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Wednesday, January 3, 2007

The Missing Link

Gen Y Americans (those aged between 18 and 26) spend 12.2 hours online every week, 28% longer than 27-40-year-old Gen Xers and almost twice as long as 51-61-year-old Older Boomers. Gen Yers are also much more likely to engage in social computing activities while online.

Inside these powerful numbers is a key for terrestrial radio - or any business with the need to capture this moving target demographic. There are a handful of broadcasters who understand not only the need to pursue Gen Y, but also who have begun to figure out that the Internet is a god-send. Up until very recently, it has been difficult, at best, for any marketer to capture the attention of the all-too-critical 18-26 year old consumer. But they live on the Internet. They are mobile consumers most of the time, but when they sit still for 12 hours a week in order to surf on-line, the opportunity to reach them is glaring.

2006 was the year in which traditional radio discovered they needed to get traction in their efforts to attract Gen Y back to traditional media. There are those who say this generation is lost forever to traditional media, but they really are referring to the early adopters and innovators among this group who are the leading edge of those who have gravitated away from traditional radio, for example, because there was/is nothing of compelling substance for them. Well folks, it's not too late.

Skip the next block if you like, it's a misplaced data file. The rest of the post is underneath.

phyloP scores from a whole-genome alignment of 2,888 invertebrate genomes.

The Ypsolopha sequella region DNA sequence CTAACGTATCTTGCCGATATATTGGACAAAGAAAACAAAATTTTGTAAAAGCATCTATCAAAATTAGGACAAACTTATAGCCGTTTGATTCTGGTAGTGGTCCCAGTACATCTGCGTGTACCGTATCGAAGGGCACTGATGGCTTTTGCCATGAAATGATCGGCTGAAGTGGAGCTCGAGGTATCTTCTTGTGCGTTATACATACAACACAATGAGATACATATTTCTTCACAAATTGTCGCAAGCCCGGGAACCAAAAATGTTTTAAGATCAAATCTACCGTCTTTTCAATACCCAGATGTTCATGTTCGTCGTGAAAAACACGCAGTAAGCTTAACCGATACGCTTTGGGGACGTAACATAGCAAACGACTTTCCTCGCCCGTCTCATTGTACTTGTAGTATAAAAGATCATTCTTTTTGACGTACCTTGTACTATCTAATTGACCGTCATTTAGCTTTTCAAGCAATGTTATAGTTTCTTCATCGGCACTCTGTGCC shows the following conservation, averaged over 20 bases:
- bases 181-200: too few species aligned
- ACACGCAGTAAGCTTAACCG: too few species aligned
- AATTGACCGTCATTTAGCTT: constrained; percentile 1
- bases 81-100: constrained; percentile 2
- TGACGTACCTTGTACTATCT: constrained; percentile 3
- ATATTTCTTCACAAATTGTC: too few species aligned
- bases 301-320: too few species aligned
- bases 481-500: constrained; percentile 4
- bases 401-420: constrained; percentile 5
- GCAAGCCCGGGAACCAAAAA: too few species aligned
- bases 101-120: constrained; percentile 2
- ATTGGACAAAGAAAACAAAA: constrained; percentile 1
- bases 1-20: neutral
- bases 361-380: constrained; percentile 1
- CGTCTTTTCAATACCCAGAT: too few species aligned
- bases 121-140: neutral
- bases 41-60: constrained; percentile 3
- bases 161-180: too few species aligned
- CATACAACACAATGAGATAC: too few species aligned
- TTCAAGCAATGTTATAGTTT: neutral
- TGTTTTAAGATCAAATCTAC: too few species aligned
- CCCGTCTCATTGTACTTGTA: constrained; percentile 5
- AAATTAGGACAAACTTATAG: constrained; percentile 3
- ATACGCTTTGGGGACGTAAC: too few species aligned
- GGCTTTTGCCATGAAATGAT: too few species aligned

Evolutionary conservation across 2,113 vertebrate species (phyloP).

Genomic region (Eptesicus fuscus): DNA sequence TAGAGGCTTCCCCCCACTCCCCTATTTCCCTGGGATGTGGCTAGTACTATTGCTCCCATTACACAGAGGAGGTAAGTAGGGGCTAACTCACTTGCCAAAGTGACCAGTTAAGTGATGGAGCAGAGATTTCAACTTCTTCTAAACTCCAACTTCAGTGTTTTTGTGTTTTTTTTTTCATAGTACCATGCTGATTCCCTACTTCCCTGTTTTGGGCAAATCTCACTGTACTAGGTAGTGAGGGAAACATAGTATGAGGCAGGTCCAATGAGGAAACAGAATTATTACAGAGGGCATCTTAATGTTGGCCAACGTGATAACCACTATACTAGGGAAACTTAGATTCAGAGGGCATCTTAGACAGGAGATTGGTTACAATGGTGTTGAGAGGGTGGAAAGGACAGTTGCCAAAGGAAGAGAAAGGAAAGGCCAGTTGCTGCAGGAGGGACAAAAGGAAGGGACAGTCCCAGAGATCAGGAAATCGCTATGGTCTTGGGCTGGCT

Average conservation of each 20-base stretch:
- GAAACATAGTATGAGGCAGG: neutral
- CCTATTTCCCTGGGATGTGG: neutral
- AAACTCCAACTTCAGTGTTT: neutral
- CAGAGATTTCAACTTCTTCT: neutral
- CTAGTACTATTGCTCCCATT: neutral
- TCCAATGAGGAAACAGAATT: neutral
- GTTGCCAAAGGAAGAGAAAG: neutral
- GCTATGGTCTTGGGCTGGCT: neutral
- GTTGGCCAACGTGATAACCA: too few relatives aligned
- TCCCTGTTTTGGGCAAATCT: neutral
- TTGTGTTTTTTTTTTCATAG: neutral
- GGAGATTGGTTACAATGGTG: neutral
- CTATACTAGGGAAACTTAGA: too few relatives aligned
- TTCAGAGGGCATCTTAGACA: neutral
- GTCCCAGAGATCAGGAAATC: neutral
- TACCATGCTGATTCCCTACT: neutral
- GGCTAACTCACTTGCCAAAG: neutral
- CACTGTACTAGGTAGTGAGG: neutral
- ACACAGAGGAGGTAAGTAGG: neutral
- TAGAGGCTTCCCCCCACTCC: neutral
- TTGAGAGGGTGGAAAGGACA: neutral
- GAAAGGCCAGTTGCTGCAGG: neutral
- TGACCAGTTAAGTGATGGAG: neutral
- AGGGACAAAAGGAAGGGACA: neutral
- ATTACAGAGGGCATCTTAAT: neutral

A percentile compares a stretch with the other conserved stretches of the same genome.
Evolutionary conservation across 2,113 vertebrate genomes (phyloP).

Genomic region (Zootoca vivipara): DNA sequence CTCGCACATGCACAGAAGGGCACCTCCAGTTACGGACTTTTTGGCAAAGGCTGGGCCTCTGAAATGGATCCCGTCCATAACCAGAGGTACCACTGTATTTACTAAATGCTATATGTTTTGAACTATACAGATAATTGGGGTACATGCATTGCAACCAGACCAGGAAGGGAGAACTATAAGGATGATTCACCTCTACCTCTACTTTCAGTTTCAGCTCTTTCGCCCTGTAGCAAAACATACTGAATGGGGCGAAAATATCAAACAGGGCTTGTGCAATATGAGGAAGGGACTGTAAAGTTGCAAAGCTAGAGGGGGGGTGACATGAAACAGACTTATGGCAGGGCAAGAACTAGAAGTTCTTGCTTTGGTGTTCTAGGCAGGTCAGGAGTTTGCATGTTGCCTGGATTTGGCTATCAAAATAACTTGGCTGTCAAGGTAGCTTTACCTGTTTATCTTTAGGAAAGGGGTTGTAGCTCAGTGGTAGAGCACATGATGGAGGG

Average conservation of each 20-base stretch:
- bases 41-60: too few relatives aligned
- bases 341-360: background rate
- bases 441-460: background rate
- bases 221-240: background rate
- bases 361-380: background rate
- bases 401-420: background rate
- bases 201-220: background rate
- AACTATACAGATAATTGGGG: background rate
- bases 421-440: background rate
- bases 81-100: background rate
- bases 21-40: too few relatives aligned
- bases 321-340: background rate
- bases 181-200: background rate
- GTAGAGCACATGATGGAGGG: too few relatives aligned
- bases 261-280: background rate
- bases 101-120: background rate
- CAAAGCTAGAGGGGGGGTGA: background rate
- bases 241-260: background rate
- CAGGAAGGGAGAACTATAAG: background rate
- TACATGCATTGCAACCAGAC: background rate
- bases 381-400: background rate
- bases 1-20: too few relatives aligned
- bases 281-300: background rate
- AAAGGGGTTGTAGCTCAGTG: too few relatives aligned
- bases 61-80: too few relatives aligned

By our observations of the entire spectrum of 18-26 year olds (38 million of them), the dark ages of traditional radio are far from evident. 17% or 6.5 million Gen Yers have mentally committed to new technologies that have replaced traditional media. MP3 players and the Internet consume most of this commitment and they will be difficult to re-attract. But 83% of this group, in our analysis, is either still listening to traditional radio or is sharing their listening with new technologies. It is this group broadcasters should target.

2007 should be the year of re-investment by traditional broadcasters in their products (radio stations). There are a few broadcast companies that never stopped doing this and whether small or large, these companies - over the long term - are profitable companies which attract excellent talent and management and...they are winning. They believe in spending money today even though it may mean less profitability in the short term in order to insure a more stable workforce environment and an on-air product that caters to the local community and gets results for its advertisers.

The word "courage" is found at the core of what is missing from much of the management employed at today's broadcast companies. There really is a shortage of people who have the quality of mind or spirit that enables them to face difficulty, danger, pain, etc., without fear. It's a trait lost on many but it is one that is sorely missing from management skill sets.

If you are in a position to hire, motivate and direct your workforce, look for courage as an asset along with the other skills you require of your managers. Finding courage in yourself and reflecting it back on your staff is the missing link to sustaining and protecting the future of traditional media.

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